Hotel suggestion:

Of all the places we stayed – and some were pretty bad –the hotel we liked best in Bodrum by a mile was the Lavanta. A wealthy couple – she was German, he was Turkish – built and ran it back in the day. Now a Swedish family owns it. One of the best locations – off the water, but up high, with fabulous views of Yalikavak and the sea. This is several grades above the tourist-package hotels, but worth the money.

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Windsurfing in Alaçatı

• No. 4 Alaçatı

As we told you a few months ago, this is the windsurfing capital of Turkey, and it’s only 45 minutes south of Izmir. After the sailboards are put away, Alaçatı becomes a raucous party center after dark, with beautiful young things coming here from across Europe, all the way from Australia. What makes Alaçatı really fun is it has a number of beach clubs where you can get drinks, snacks and beach chairs.

The town of Alaçatı remains an unspoiled Greek village on the edge of the summer vacation Mecca of Cesme. To that point, Alaçatı is an expensive place to stay, with just a few upscale hotels that will run you at least 200 euros per night. You could cheap out and stay next door  in Cesme, but we’ll warn you … it’s not the same experience.

While you’re there ….

Head to Ephesus, the best-preserved ancient city in Turkey. Ephesus is about an hour south of Alaçatı/Cesme.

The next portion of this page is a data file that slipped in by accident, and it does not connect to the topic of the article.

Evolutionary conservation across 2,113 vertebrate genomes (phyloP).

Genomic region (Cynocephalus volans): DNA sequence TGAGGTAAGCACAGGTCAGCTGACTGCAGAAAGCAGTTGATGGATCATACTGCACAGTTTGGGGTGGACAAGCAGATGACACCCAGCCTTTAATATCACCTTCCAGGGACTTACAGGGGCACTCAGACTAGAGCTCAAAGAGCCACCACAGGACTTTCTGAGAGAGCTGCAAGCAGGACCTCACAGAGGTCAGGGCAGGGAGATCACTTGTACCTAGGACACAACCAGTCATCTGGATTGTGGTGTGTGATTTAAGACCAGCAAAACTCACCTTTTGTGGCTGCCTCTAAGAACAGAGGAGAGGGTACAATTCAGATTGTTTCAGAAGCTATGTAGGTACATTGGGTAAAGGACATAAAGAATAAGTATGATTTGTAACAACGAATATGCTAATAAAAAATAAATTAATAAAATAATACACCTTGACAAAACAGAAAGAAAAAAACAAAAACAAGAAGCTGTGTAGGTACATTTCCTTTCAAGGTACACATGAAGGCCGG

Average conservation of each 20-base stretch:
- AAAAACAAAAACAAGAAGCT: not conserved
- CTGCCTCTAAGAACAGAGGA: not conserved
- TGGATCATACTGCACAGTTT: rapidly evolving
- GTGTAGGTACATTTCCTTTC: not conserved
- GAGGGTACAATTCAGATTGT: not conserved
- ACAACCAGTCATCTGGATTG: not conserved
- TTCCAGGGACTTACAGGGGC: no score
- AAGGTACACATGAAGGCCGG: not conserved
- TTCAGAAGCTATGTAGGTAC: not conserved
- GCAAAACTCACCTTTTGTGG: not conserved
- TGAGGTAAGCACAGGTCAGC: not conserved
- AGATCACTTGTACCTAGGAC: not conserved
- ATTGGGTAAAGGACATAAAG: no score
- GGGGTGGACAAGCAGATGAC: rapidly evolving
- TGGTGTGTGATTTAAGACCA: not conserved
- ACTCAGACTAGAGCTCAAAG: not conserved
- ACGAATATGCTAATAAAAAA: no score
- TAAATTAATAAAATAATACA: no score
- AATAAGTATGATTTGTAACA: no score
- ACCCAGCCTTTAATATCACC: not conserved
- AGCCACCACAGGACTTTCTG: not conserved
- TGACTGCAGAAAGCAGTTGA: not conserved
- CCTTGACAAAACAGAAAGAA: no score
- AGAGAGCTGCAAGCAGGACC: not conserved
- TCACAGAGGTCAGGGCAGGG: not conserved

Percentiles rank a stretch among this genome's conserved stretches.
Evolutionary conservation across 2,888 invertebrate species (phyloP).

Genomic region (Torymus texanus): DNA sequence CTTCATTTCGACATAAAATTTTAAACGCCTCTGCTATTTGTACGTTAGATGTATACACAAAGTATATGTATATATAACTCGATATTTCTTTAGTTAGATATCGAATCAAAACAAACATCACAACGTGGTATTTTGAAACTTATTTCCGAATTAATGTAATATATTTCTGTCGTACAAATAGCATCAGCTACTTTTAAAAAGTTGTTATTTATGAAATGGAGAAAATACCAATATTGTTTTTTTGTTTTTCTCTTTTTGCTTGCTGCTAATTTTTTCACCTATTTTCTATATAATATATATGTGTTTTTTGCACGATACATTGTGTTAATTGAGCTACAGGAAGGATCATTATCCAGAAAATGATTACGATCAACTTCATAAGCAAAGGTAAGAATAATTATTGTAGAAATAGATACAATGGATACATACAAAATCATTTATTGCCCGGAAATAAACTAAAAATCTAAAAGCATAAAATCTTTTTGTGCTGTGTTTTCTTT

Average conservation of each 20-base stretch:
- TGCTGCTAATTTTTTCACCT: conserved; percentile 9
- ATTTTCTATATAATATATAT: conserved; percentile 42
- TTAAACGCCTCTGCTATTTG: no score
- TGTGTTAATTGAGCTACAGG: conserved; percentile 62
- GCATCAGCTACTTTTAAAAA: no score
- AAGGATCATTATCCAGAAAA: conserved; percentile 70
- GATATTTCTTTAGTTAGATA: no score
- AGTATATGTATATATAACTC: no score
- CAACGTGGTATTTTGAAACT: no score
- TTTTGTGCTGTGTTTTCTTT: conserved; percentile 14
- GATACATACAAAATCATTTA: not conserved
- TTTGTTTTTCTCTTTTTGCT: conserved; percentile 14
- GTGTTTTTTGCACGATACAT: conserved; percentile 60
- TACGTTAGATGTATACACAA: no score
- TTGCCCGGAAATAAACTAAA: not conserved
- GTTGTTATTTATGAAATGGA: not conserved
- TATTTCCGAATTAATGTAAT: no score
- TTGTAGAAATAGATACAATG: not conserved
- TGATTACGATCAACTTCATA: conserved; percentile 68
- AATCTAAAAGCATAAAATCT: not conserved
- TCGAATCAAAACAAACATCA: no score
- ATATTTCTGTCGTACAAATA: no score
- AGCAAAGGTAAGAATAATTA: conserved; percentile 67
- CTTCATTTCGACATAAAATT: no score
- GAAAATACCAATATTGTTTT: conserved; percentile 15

Hotel recommendations:

The Manastir (Monastery) is the hip new hotel, and is not cheap …. But there are no cheap hotels in Alaçatı, just so you know.

In keeping with its high-end reputation, Alacati has Alancha, one of Turkey’s most celebrated restaurants,

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Kalkan

• No. 5 Kalkan

Twenty years ago, this was an undiscovered little resort town, a summer destination for wealthy Turks and Europeans. There were art galleries and cool stores. We went and relaxed in a 2-story apartment that was about 50 euros per day, then wandered down to the bars on the water in the afternoon where you could always count on hanging out with British travelers.

Then Bodrum got discovered in the 2000s, chiefly by Russian tourists. As my Turkish friends just told me, that didn’t last long. “They moved on to the next exclusive destination. It’s what they do.” Now, Kalkan is back to being a nearly Brits-only retreat, and still one of the best locations on the Med.

While you’re there ….

The resort town of Kaş is just down the coast, where there’s access to the underwater ruins of Kekova.

Hotel recommendations:

The Likya Gardens is typically rated the best in Kalkan. Rates start at about 200 euros per night. But you can do a lot better going online and renting an apartment.